Monday, July 12, 2021

How to avoid wax moth damage in your honey supers - using drone comb!

Lets just start with the benefits of using drone comb within your honey supers:





- Drone comb stores more honey per frame!
- No storage requirements, avoid bees getting to them, that's all there is to it really.
- Frames can be extracted at higher speeds and empty way faster!
- Less honey stuck in frames after extracting!
- No pollen is being stored in drone comb frames!
- No pollen stored in drone comb = no wax moth damage of those super frames!
- Bees seem to be very happy to draw out drone comb.


(The assumption is that you use a queen excluder to avoid any drones / pupa off being raised within the comb, hence with absence of pollen being stored in drone comb and no brood being raised giving the wax moth literally close to no food at all to thrive on. You will still notice minimal wax moth damage, however wax moth starve to death prior causing significant damage. The hole idea of using this simple technique came to us once we initially observed over the years, that bees had never stored pollen in drone comb regardless of how heavy the pollen flow was)


I've never seen a beekeeper appreciate the wax moth's work:

Most beekeepers really seem to have a dislike for wax moth, that is probably a fair statement in "general".

Below you can see wax moth damage on a brood frame on a died out colony.


Most beekeepers have issues storing their honey supers over the winter period, just to find them destroyed by wax moth, if no special treatment had been done to them. And by treatment I mean either having frozen the comb for 24h and then sealed up so wax moth can't enter the comb anymore. Alternatively one can cover them in wood ash and or spray them with BT, which I would not recommend, however I have seen applications of this in the past.


The easiest way to store a few frames is to build a bee tight space out in the open with a roof, and hang up your frames out in the draft nicely spaced, which will probably do for most amateur beekeepers, as you most likely only hold a few boxes worth of frames over winter.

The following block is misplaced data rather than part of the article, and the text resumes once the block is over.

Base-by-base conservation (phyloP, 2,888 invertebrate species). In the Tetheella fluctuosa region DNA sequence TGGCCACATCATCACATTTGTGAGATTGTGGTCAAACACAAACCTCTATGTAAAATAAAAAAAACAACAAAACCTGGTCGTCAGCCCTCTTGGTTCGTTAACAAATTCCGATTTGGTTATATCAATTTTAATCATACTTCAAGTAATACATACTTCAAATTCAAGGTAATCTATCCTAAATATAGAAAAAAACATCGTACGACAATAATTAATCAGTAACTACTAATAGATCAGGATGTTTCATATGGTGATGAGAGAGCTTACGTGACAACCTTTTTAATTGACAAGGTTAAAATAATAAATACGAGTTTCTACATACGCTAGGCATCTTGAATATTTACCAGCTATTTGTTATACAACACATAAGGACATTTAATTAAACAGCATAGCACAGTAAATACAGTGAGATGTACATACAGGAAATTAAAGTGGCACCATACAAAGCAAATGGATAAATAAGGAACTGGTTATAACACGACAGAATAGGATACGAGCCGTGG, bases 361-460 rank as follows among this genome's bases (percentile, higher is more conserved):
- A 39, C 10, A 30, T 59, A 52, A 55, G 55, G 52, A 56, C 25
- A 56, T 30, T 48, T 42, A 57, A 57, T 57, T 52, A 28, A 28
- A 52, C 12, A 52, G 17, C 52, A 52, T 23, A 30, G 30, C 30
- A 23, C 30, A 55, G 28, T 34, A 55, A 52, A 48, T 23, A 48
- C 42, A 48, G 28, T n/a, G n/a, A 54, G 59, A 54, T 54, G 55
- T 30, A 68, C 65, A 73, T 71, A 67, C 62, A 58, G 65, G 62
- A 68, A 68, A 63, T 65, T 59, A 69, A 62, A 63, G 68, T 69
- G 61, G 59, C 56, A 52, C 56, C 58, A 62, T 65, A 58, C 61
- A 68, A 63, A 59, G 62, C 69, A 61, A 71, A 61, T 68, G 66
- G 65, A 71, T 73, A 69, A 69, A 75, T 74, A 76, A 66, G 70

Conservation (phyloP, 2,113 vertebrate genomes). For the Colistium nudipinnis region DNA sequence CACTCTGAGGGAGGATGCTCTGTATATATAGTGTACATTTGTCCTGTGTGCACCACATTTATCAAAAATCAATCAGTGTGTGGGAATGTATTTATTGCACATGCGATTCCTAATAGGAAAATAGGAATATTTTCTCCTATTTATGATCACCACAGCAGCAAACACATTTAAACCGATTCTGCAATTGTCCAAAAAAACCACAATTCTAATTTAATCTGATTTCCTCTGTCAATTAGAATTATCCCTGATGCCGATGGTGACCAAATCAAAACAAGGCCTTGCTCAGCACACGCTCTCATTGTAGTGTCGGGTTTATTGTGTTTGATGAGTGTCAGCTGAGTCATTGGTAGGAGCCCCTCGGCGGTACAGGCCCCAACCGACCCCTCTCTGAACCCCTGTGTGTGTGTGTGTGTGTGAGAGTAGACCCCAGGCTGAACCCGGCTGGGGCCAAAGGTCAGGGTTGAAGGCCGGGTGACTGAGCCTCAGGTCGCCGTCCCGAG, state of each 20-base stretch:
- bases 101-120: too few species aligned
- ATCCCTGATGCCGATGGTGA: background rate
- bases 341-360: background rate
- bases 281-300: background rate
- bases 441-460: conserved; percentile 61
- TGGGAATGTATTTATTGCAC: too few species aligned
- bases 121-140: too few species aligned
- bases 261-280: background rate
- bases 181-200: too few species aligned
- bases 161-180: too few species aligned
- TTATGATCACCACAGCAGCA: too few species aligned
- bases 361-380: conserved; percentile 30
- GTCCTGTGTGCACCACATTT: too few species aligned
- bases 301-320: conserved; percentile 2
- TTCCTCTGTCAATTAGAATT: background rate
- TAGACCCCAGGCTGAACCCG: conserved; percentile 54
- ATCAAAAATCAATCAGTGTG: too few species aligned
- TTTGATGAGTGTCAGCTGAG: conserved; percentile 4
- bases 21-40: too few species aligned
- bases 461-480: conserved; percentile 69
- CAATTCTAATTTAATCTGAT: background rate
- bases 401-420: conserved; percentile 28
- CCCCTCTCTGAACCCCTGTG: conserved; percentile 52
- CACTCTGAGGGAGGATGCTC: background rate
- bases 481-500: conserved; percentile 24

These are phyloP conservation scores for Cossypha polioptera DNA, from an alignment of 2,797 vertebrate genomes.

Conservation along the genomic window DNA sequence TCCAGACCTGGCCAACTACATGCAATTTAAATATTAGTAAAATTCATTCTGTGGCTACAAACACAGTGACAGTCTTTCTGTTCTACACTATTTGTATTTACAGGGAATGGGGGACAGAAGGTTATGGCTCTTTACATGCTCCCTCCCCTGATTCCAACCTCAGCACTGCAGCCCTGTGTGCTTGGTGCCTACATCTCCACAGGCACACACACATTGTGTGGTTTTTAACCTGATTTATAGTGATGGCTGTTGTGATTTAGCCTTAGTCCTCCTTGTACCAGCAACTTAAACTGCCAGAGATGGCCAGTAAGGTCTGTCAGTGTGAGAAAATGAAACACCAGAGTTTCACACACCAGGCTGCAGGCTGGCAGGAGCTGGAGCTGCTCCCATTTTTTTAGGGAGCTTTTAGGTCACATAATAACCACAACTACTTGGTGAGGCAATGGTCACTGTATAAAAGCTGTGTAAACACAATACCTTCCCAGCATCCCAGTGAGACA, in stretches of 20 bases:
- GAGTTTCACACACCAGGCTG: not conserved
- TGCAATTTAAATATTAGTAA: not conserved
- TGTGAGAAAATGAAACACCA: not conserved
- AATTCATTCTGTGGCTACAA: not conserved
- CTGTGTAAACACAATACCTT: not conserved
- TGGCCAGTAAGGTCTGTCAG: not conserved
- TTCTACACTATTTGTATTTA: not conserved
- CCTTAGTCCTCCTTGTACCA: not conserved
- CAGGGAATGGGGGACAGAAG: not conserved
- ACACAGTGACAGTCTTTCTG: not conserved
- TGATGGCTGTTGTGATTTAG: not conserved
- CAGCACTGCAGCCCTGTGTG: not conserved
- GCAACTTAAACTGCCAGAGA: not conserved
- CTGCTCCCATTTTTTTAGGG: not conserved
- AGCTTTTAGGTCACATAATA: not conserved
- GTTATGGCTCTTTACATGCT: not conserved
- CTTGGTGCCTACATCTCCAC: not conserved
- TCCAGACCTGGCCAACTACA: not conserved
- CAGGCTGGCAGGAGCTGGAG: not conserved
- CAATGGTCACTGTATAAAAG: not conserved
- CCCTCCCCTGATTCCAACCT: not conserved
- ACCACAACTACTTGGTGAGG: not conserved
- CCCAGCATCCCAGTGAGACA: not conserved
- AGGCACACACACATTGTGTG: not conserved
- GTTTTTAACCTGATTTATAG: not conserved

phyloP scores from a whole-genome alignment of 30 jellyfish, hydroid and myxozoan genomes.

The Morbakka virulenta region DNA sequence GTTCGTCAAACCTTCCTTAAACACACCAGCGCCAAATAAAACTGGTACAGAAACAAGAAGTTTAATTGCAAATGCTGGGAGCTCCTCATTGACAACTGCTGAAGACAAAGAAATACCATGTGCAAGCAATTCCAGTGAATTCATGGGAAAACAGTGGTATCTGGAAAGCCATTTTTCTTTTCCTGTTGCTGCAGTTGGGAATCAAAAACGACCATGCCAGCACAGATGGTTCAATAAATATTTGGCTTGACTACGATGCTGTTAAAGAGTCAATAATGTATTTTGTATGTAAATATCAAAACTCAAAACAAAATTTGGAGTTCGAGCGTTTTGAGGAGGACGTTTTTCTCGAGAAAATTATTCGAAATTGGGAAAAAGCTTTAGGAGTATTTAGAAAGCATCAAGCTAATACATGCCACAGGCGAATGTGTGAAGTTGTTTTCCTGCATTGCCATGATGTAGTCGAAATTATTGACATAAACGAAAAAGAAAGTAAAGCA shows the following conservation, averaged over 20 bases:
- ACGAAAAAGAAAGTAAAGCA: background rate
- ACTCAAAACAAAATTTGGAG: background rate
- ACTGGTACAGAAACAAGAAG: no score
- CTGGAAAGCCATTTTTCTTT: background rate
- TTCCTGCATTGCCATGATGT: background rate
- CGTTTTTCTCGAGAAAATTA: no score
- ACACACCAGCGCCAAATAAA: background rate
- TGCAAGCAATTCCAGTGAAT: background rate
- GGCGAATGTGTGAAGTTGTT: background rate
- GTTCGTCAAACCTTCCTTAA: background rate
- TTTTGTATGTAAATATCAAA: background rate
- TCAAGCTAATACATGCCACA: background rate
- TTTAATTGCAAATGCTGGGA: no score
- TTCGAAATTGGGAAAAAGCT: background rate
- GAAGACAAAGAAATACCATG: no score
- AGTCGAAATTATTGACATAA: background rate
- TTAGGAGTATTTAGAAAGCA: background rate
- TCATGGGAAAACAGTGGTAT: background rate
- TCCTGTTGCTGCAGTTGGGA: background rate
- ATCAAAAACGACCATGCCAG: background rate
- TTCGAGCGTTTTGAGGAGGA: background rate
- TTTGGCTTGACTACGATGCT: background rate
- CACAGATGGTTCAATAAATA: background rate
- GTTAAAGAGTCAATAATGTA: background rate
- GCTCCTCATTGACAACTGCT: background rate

However when you are semi-commercial or running as large scale commercial beekeeper, storing a few 1000+ frames in a special setup is probably not a viable option due to all the labor involved.
Hence a lot of commercial beekeepers lock up their honey supers in either sea containers or other air tight structures and gas them, essentially killing all wax moth and developing larva, while keeping the frames in the air tight space for a few days, then maintain keeping them locked up, until being re-used again. However, please note that prior entering the air-tight container to air out the enclosed space for at least a few days to ensure it is safe to enter and all gases have cleared out of the space.

Easy potential solution:

We are using drone comb with a cell diameter of 7.2mm. We had to adopt a color code in order to better operationally differentiate between regular 4.9mm worker bee comb (white top bars) and the larger 7.2mm drone comb size (red top bars) in the field.




However if you either don't want to gas all your frames, and or don't want to do all this effort, then I would recommend using drone comb in your honey supers and using queen bee excluders!

Basically you just have to ensure the queen never lays an egg into those drone comb frames and they will never be destroyed by wax moth. Its fairly simple to say, if no bee ever developed in a comb, then the wax moth will rather have a hard time trying to develop. We noticed during Redgum flows, which yield very massive pollen flows, that we never seen a single drone comb cell filled with pollen, not a single time!